ducks_2

Tutorial: 5 simple steps to give your images some punch


ducks_header

5 steps to take your images from drab to glam.


Original:

This is the original image, right off the camera, no manipulation:
ducks_2


Final:

Here is the final image. See the vast, but subtle difference:
ducks_2


Step 1:

Open the image and find your focal point. Using some of the same techniques that give the look of a tilt-shift image, enter Quick Mask Mode (shortcut: Q). Once in Quick Mask Mode, select the Gradient tool (shortcut: G) and switch it to “Reflected Gradient” mode.
ducks_3Now draw a 90º line from the center of your focal point out to one of the edges of the artboard. This step might take a couple tried to get you exactly what you’re looking for, but tweak the settings until you’re happy. This is what mine looked like:
ducks_4Once you have your gradient drawn out to a place your comfortable with, exit Quick Mask Mode (shortcut: Q) and you should see your marquee.


Step 2:

From your finder menu navigate to ‘Filter/Blur/Lens Blur…’ and enter the dialogue window. From here you will control how much emphasis you would like on your subject, but for normal photos this should remain fairly low as to not give it a “photoshopped” fakeness.
ducks_5As you can see from the above image, the setting i used offer a sense of depth to the otherwise flat photo. I kept the settings subtle for the effect i was trying to create, but be creative until you achieve the look you want.


Step 3:

Next we will adjust the saturation to really make the colors and the focal point pop. First, Enter the Hue/Saturation dialogue window (shortcut: command + U) and add anywhere from 15-35 to the saturation point.
ducks_6This will give the image a much more vibrant look without blowing out the colors to a ridiculous state.


Step 4:

From here we will adjust the levels of the image to make sure that our black points and white points are slightly beyond their original histogram starting points.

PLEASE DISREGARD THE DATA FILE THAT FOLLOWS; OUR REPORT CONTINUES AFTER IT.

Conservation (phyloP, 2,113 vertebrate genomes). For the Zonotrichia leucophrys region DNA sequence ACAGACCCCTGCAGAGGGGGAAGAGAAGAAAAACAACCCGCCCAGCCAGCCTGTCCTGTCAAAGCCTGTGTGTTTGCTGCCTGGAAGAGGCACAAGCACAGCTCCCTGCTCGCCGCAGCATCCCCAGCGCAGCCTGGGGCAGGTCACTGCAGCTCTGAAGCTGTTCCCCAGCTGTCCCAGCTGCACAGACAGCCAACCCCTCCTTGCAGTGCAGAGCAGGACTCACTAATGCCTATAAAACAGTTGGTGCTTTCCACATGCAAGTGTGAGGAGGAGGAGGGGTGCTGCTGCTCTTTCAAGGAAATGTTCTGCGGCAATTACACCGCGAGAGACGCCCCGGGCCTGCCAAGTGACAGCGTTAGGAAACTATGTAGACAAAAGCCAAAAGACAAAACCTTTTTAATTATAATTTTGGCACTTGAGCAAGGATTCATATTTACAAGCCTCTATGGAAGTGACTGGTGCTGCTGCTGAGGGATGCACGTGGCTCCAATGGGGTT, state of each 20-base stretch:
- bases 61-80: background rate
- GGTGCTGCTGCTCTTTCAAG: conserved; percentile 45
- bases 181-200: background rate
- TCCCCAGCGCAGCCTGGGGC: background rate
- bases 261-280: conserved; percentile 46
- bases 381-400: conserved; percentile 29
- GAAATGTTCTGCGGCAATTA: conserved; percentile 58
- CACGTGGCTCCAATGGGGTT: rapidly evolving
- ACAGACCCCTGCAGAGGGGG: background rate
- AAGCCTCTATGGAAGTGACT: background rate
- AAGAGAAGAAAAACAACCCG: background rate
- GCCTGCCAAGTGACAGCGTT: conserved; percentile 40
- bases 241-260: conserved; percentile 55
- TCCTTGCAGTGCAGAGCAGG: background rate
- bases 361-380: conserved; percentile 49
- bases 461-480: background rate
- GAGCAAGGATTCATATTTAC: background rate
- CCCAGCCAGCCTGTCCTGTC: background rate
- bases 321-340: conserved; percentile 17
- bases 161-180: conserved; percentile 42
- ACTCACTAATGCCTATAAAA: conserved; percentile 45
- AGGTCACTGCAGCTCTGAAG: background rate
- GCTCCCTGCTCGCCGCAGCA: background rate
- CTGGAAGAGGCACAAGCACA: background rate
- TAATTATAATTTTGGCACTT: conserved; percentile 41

ducks_7 Enter the Levels dialogue window (shortcut: command + L) and look at your histogram. Make sure you move the Black point past the lowest point of the left graph and visa versa with the White point on the right side. For this image i’ve also moved the 50% Gray point slightly to the right as to make the image slightly darker throughout the mid tones as well.


Step 5:

By now you’re image should look pretty good. Now if you’d like to jab at those colors and depths one more time like i did you can proceed with this step.
ducks_8ducks_9What i’ve done in this step is to take all the work we’ve done thus far, and step it up one more time. Start by duplicating the layer you’ve been working on by dragging it to the new layer icon, which will create a copy, or using the keyboard shortcut (command + J). Once you’ve got a copy from your finder menu navigate to ‘Filter/Blur/Gaussian Blur…’ and adjust your settings until you’ve got a nice smooth glow over the image, as you can see above. Now, you may be asking yourself why we just ruined all that work we just did. Well, here’s the exciting part. Set that duplicate layer you just blurred to a blending mode of “Soft Light” and watch the image shine! Adjust you opacity until you’re happy with your final image.


Conclusion:

Well, That’s it. Simple, fast and effective. Once you get these techniques down you’re on your way to editing all your photos with speed. For a tutorial on using the Levels dialogue window, see my post, Tutorial: Using Black & White points in Photoshop to clear up an underexposed picture, for a more in depth explanation of the White point and Black point and how you can color correct photos in a flash.
ducks_2

Comments

Comments are closed.